Thursday 9 June 2016


The project looks to take childbirth outside the hospital, as it is neither a disease, nor an illness but to introduce such as an expansion of the National Health Service.
The proposal is to deinstitutionalise birth by turning the birthing mother from a medical object to a celebratory matriarchal reproductive economy. 
It uses the procedures of labour and birth as instruments to trace a journey, one that is outside memory and rational thought, leading to a place where matter and meaning remain forever out of reach. Birth is a beautiful voyage of struggle through unknown landscapes and dimensions, which leads to an even more remarkable experience – the one of motherhood. 
During birth one is provoked by the question of labour, asking whether the labour of giving birth begins when the female body first experiences it or when she is admitted by the hospital personnel. The research has attempted to explore and to grapple with this question by the creation of a film, where the birthing mother is treated as a collection of motions, contingent on both natural external and internal forces. 
The design has been informed by using the symbolic relationship between the mother and the foetus and their world. The architectural proposal attempts to explore and to compose out of unarticulated images and unmediated communication and metaphors illustrating pregnancy and birth, such as the klein bottle (a body within a body as two constituent, yet always distinct elements).

Tota Mulier en Utero or The Woman is a Womb

Friday 11 March 2016

Erotic Kit for Internal Selfies

Tota Mulier in Utero - The Woman is a Womb

The site of the project is the female body as a place. The woman as a place origins in the chora (derived from the Greek word for both womb and space/place). The chora creates ‘unformed amorphous origin of all morphology…transmuted by/for analogy into a circus and a projection screen, a theatre for fantasies.’ (3) The woman’s womb is the inner frame that contextualises the surface image of the foetus. The womb is the first ever environment where we originate from, where we take shape before we even gain consciousness or position within society, culture or state.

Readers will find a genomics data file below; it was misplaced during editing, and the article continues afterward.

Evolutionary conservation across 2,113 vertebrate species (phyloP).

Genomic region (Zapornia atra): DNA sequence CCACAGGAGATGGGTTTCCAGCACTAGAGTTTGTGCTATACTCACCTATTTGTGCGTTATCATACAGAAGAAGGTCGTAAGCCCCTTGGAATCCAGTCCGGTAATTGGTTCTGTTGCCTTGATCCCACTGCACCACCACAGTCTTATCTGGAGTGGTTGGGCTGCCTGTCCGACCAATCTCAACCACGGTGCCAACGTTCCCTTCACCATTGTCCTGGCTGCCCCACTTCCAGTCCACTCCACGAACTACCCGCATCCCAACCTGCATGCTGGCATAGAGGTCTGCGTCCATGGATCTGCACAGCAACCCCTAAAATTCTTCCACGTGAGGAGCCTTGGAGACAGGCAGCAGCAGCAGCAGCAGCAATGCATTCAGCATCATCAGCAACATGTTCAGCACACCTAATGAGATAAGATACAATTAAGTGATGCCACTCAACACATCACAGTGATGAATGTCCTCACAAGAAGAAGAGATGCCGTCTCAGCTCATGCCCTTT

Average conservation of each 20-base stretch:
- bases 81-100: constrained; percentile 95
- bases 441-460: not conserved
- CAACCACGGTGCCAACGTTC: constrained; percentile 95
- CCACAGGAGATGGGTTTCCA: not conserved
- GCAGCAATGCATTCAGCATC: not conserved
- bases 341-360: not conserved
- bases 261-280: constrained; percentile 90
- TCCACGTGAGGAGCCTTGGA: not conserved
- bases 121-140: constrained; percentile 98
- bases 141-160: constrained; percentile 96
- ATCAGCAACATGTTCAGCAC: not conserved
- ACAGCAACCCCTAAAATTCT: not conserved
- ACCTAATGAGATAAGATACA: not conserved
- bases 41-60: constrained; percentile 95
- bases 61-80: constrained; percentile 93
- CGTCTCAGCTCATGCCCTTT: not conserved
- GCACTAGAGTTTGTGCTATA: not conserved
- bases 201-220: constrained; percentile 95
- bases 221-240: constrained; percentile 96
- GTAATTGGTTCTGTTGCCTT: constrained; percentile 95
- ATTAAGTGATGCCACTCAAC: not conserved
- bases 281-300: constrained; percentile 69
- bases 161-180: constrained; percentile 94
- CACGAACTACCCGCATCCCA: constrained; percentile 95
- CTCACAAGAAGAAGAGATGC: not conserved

The project would like to raise questions about the womb as a spatiality and whether it represents a negative space which is at once limitless and claustrophobic, an inescapable but unknowable point of
origin. Or whether is the ultimate space, ‘the federal reserve cave’? (4)

The pregnant female body becomes the site for the architectural project with its all physiological, psychological, emotional and material transformations. (Fig. 1)
The mother can feel constant tumult as the baby hiccups, flexes her body and tests with elbows, knees and feet the limits of her inner space. The baby becomes a bulky, impertinent, spirited presence within the maternal-feminine body, simultaneously an integral part of her and an independent entity.

The project would like to expand the limited metaphors used to illustrate pregnancy. The author would like to find a highly spatial language which would allow the project to evolve into a tangible quality.

In order to achieve more immaterial, metaphysical approach to the area of interest the female body as a place would be observed beyond the pregnancy. The woman as a place, as an envelope and container and the way the maternal-feminine remains a place separated from its own place, hence re-envelopes herself within herself twice – as a woman and as a mother. The female body would be witnessed as a served place where the man and the woman are able to stay contained/enveloped. A place which transmits itself from one envelope to another, modifying itself moment by moment. The woman as a habitat for both matter and nature. The mother-innkeeper as an environment and the foetus as its occupant. 

Wednesday 28 October 2015